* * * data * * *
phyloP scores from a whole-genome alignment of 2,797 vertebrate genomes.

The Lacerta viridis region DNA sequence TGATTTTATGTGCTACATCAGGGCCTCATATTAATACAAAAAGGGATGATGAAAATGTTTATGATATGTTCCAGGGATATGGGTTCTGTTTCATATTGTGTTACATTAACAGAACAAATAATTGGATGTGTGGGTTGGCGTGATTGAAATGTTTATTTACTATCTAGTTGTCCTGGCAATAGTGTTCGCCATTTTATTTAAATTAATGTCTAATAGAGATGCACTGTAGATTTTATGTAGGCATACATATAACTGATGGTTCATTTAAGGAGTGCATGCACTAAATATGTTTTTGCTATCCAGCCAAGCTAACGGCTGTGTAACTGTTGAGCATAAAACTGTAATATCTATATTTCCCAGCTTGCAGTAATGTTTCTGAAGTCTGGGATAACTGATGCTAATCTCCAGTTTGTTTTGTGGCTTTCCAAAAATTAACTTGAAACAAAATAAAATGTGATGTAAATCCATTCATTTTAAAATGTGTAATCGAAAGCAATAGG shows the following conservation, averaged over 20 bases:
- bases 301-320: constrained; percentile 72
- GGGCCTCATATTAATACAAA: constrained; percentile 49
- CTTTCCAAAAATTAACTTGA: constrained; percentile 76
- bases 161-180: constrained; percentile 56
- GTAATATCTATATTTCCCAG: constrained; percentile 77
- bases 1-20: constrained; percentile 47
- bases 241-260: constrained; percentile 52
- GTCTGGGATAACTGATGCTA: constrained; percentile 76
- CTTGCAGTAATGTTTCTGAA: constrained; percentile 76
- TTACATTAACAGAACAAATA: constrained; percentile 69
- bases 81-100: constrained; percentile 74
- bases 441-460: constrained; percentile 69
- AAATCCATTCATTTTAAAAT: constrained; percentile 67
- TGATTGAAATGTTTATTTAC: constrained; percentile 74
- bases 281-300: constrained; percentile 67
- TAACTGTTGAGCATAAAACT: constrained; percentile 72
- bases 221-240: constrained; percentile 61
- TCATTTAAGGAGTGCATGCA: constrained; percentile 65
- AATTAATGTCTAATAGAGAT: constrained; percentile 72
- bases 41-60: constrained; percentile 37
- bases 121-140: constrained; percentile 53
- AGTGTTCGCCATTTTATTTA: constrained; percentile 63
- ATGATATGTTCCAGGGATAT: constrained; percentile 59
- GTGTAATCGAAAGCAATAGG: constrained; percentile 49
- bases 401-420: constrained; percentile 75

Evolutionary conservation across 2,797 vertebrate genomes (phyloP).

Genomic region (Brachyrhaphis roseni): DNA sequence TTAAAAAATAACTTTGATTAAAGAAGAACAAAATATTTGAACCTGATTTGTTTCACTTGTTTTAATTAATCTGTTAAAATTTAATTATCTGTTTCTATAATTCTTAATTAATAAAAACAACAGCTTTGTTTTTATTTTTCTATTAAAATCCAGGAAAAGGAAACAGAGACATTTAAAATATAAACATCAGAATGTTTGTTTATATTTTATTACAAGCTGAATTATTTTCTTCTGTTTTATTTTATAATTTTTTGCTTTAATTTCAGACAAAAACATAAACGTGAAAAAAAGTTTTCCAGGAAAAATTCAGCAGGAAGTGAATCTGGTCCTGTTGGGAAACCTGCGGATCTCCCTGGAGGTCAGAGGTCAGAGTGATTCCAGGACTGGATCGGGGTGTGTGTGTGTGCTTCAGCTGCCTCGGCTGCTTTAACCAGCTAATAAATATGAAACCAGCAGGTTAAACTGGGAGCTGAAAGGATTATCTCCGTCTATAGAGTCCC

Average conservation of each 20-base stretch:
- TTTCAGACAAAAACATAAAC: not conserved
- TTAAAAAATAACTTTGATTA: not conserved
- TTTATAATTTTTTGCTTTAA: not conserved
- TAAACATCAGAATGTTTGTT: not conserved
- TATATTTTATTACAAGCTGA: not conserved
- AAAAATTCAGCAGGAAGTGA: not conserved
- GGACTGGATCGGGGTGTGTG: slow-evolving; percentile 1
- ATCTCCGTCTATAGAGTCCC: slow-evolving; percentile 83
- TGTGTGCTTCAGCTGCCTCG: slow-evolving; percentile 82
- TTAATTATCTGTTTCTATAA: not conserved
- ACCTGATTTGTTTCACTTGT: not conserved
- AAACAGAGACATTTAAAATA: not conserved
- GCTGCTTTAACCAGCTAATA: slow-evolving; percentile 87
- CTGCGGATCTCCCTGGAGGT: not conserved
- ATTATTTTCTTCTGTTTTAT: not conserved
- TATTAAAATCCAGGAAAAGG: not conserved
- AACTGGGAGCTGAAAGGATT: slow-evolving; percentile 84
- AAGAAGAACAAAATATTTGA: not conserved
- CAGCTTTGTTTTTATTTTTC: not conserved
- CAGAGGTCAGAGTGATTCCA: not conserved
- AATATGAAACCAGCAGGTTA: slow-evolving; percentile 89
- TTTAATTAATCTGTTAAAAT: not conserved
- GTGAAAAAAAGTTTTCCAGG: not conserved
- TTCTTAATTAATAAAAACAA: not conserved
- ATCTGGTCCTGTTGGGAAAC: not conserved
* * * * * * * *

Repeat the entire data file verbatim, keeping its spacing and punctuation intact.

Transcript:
phyloP scores from a whole-genome alignment of 2,797 vertebrate genomes.

The Lacerta viridis region DNA sequence TGATTTTATGTGCTACATCAGGGCCTCATATTAATACAAAAAGGGATGATGAAAATGTTTATGATATGTTCCAGGGATATGGGTTCTGTTTCATATTGTGTTACATTAACAGAACAAATAATTGGATGTGTGGGTTGGCGTGATTGAAATGTTTATTTACTATCTAGTTGTCCTGGCAATAGTGTTCGCCATTTTATTTAAATTAATGTCTAATAGAGATGCACTGTAGATTTTATGTAGGCATACATATAACTGATGGTTCATTTAAGGAGTGCATGCACTAAATATGTTTTTGCTATCCAGCCAAGCTAACGGCTGTGTAACTGTTGAGCATAAAACTGTAATATCTATATTTCCCAGCTTGCAGTAATGTTTCTGAAGTCTGGGATAACTGATGCTAATCTCCAGTTTGTTTTGTGGCTTTCCAAAAATTAACTTGAAACAAAATAAAATGTGATGTAAATCCATTCATTTTAAAATGTGTAATCGAAAGCAATAGG shows the following conservation, averaged over 20 bases:
- bases 301-320: constrained; percentile 72
- GGGCCTCATATTAATACAAA: constrained; percentile 49
- CTTTCCAAAAATTAACTTGA: constrained; percentile 76
- bases 161-180: constrained; percentile 56
- GTAATATCTATATTTCCCAG: constrained; percentile 77
- bases 1-20: constrained; percentile 47
- bases 241-260: constrained; percentile 52
- GTCTGGGATAACTGATGCTA: constrained; percentile 76
- CTTGCAGTAATGTTTCTGAA: constrained; percentile 76
- TTACATTAACAGAACAAATA: constrained; percentile 69
- bases 81-100: constrained; percentile 74
- bases 441-460: constrained; percentile 69
- AAATCCATTCATTTTAAAAT: constrained; percentile 67
- TGATTGAAATGTTTATTTAC: constrained; percentile 74
- bases 281-300: constrained; percentile 67
- TAACTGTTGAGCATAAAACT: constrained; percentile 72
- bases 221-240: constrained; percentile 61
- TCATTTAAGGAGTGCATGCA: constrained; percentile 65
- AATTAATGTCTAATAGAGAT: constrained; percentile 72
- bases 41-60: constrained; percentile 37
- bases 121-140: constrained; percentile 53
- AGTGTTCGCCATTTTATTTA: constrained; percentile 63
- ATGATATGTTCCAGGGATAT: constrained; percentile 59
- GTGTAATCGAAAGCAATAGG: constrained; percentile 49
- bases 401-420: constrained; percentile 75

Evolutionary conservation across 2,797 vertebrate genomes (phyloP).

Genomic region (Brachyrhaphis roseni): DNA sequence TTAAAAAATAACTTTGATTAAAGAAGAACAAAATATTTGAACCTGATTTGTTTCACTTGTTTTAATTAATCTGTTAAAATTTAATTATCTGTTTCTATAATTCTTAATTAATAAAAACAACAGCTTTGTTTTTATTTTTCTATTAAAATCCAGGAAAAGGAAACAGAGACATTTAAAATATAAACATCAGAATGTTTGTTTATATTTTATTACAAGCTGAATTATTTTCTTCTGTTTTATTTTATAATTTTTTGCTTTAATTTCAGACAAAAACATAAACGTGAAAAAAAGTTTTCCAGGAAAAATTCAGCAGGAAGTGAATCTGGTCCTGTTGGGAAACCTGCGGATCTCCCTGGAGGTCAGAGGTCAGAGTGATTCCAGGACTGGATCGGGGTGTGTGTGTGTGCTTCAGCTGCCTCGGCTGCTTTAACCAGCTAATAAATATGAAACCAGCAGGTTAAACTGGGAGCTGAAAGGATTATCTCCGTCTATAGAGTCCC

Average conservation of each 20-base stretch:
- TTTCAGACAAAAACATAAAC: not conserved
- TTAAAAAATAACTTTGATTA: not conserved
- TTTATAATTTTTTGCTTTAA: not conserved
- TAAACATCAGAATGTTTGTT: not conserved
- TATATTTTATTACAAGCTGA: not conserved
- AAAAATTCAGCAGGAAGTGA: not conserved
- GGACTGGATCGGGGTGTGTG: slow-evolving; percentile 1
- ATCTCCGTCTATAGAGTCCC: slow-evolving; percentile 83
- TGTGTGCTTCAGCTGCCTCG: slow-evolving; percentile 82
- TTAATTATCTGTTTCTATAA: not conserved
- ACCTGATTTGTTTCACTTGT: not conserved
- AAACAGAGACATTTAAAATA: not conserved
- GCTGCTTTAACCAGCTAATA: slow-evolving; percentile 87
- CTGCGGATCTCCCTGGAGGT: not conserved
- ATTATTTTCTTCTGTTTTAT: not conserved
- TATTAAAATCCAGGAAAAGG: not conserved
- AACTGGGAGCTGAAAGGATT: slow-evolving; percentile 84
- AAGAAGAACAAAATATTTGA: not conserved
- CAGCTTTGTTTTTATTTTTC: not conserved
- CAGAGGTCAGAGTGATTCCA: not conserved
- AATATGAAACCAGCAGGTTA: slow-evolving; percentile 89
- TTTAATTAATCTGTTAAAAT: not conserved
- GTGAAAAAAAGTTTTCCAGG: not conserved
- TTCTTAATTAATAAAAACAA: not conserved
- ATCTGGTCCTGTTGGGAAAC: not conserved